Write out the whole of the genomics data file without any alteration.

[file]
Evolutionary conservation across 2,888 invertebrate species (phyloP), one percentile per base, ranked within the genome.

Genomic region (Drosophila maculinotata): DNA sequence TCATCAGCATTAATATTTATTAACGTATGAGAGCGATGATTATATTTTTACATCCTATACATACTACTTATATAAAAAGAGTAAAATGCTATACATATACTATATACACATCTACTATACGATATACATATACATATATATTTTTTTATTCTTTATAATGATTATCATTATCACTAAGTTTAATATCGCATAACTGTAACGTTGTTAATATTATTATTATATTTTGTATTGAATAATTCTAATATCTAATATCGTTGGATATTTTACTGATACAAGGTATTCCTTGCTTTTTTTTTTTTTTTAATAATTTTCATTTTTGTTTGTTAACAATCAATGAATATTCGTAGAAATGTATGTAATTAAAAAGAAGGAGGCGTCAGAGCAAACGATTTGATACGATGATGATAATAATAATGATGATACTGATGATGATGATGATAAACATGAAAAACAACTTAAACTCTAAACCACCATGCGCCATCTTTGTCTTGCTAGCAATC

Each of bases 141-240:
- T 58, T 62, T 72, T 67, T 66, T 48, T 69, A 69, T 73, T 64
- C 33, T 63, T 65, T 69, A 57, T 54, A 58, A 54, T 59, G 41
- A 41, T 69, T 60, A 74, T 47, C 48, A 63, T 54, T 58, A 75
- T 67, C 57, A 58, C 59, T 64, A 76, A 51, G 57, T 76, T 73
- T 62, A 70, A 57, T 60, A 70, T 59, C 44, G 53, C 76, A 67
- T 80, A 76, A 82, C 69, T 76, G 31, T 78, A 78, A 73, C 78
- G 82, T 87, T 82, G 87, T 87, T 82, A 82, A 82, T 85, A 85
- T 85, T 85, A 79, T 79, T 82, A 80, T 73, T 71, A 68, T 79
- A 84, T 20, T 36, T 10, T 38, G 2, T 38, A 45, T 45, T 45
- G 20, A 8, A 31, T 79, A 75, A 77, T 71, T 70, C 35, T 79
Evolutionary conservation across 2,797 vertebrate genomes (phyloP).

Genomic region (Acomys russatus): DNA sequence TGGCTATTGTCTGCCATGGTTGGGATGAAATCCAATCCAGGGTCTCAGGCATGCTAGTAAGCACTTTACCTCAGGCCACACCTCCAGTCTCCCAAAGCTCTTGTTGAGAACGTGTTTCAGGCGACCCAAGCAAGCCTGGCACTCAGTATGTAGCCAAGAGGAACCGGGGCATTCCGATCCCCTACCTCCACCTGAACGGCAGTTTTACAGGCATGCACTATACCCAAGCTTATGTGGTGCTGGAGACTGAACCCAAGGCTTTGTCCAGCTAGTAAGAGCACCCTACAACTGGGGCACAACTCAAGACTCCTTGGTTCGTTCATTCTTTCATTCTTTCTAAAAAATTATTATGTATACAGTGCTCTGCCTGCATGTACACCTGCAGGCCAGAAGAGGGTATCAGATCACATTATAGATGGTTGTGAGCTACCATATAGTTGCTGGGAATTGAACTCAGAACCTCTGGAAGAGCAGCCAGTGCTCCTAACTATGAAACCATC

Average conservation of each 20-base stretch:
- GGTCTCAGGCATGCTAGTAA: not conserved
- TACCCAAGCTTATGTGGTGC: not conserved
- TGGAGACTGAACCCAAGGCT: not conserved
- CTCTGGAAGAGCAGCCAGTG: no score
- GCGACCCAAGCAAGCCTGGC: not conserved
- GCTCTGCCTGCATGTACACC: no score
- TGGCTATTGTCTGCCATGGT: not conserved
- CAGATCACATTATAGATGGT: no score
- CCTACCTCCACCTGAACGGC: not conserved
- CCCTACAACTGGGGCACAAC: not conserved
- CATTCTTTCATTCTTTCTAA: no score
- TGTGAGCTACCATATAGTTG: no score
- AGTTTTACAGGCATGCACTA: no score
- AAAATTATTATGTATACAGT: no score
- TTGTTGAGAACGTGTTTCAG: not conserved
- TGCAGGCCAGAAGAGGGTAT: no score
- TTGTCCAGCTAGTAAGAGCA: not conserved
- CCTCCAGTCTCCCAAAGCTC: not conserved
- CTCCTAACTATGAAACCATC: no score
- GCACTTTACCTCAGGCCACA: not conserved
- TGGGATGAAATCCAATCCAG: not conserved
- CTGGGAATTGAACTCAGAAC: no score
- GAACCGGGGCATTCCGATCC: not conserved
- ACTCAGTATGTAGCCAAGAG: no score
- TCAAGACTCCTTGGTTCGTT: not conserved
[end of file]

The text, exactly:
Evolutionary conservation across 2,888 invertebrate species (phyloP), one percentile per base, ranked within the genome.

Genomic region (Drosophila maculinotata): DNA sequence TCATCAGCATTAATATTTATTAACGTATGAGAGCGATGATTATATTTTTACATCCTATACATACTACTTATATAAAAAGAGTAAAATGCTATACATATACTATATACACATCTACTATACGATATACATATACATATATATTTTTTTATTCTTTATAATGATTATCATTATCACTAAGTTTAATATCGCATAACTGTAACGTTGTTAATATTATTATTATATTTTGTATTGAATAATTCTAATATCTAATATCGTTGGATATTTTACTGATACAAGGTATTCCTTGCTTTTTTTTTTTTTTTAATAATTTTCATTTTTGTTTGTTAACAATCAATGAATATTCGTAGAAATGTATGTAATTAAAAAGAAGGAGGCGTCAGAGCAAACGATTTGATACGATGATGATAATAATAATGATGATACTGATGATGATGATGATAAACATGAAAAACAACTTAAACTCTAAACCACCATGCGCCATCTTTGTCTTGCTAGCAATC

Each of bases 141-240:
- T 58, T 62, T 72, T 67, T 66, T 48, T 69, A 69, T 73, T 64
- C 33, T 63, T 65, T 69, A 57, T 54, A 58, A 54, T 59, G 41
- A 41, T 69, T 60, A 74, T 47, C 48, A 63, T 54, T 58, A 75
- T 67, C 57, A 58, C 59, T 64, A 76, A 51, G 57, T 76, T 73
- T 62, A 70, A 57, T 60, A 70, T 59, C 44, G 53, C 76, A 67
- T 80, A 76, A 82, C 69, T 76, G 31, T 78, A 78, A 73, C 78
- G 82, T 87, T 82, G 87, T 87, T 82, A 82, A 82, T 85, A 85
- T 85, T 85, A 79, T 79, T 82, A 80, T 73, T 71, A 68, T 79
- A 84, T 20, T 36, T 10, T 38, G 2, T 38, A 45, T 45, T 45
- G 20, A 8, A 31, T 79, A 75, A 77, T 71, T 70, C 35, T 79
Evolutionary conservation across 2,797 vertebrate genomes (phyloP).

Genomic region (Acomys russatus): DNA sequence TGGCTATTGTCTGCCATGGTTGGGATGAAATCCAATCCAGGGTCTCAGGCATGCTAGTAAGCACTTTACCTCAGGCCACACCTCCAGTCTCCCAAAGCTCTTGTTGAGAACGTGTTTCAGGCGACCCAAGCAAGCCTGGCACTCAGTATGTAGCCAAGAGGAACCGGGGCATTCCGATCCCCTACCTCCACCTGAACGGCAGTTTTACAGGCATGCACTATACCCAAGCTTATGTGGTGCTGGAGACTGAACCCAAGGCTTTGTCCAGCTAGTAAGAGCACCCTACAACTGGGGCACAACTCAAGACTCCTTGGTTCGTTCATTCTTTCATTCTTTCTAAAAAATTATTATGTATACAGTGCTCTGCCTGCATGTACACCTGCAGGCCAGAAGAGGGTATCAGATCACATTATAGATGGTTGTGAGCTACCATATAGTTGCTGGGAATTGAACTCAGAACCTCTGGAAGAGCAGCCAGTGCTCCTAACTATGAAACCATC

Average conservation of each 20-base stretch:
- GGTCTCAGGCATGCTAGTAA: not conserved
- TACCCAAGCTTATGTGGTGC: not conserved
- TGGAGACTGAACCCAAGGCT: not conserved
- CTCTGGAAGAGCAGCCAGTG: no score
- GCGACCCAAGCAAGCCTGGC: not conserved
- GCTCTGCCTGCATGTACACC: no score
- TGGCTATTGTCTGCCATGGT: not conserved
- CAGATCACATTATAGATGGT: no score
- CCTACCTCCACCTGAACGGC: not conserved
- CCCTACAACTGGGGCACAAC: not conserved
- CATTCTTTCATTCTTTCTAA: no score
- TGTGAGCTACCATATAGTTG: no score
- AGTTTTACAGGCATGCACTA: no score
- AAAATTATTATGTATACAGT: no score
- TTGTTGAGAACGTGTTTCAG: not conserved
- TGCAGGCCAGAAGAGGGTAT: no score
- TTGTCCAGCTAGTAAGAGCA: not conserved
- CCTCCAGTCTCCCAAAGCTC: not conserved
- CTCCTAACTATGAAACCATC: no score
- GCACTTTACCTCAGGCCACA: not conserved
- TGGGATGAAATCCAATCCAG: not conserved
- CTGGGAATTGAACTCAGAAC: no score
- GAACCGGGGCATTCCGATCC: not conserved
- ACTCAGTATGTAGCCAAGAG: no score
- TCAAGACTCCTTGGTTCGTT: not conserved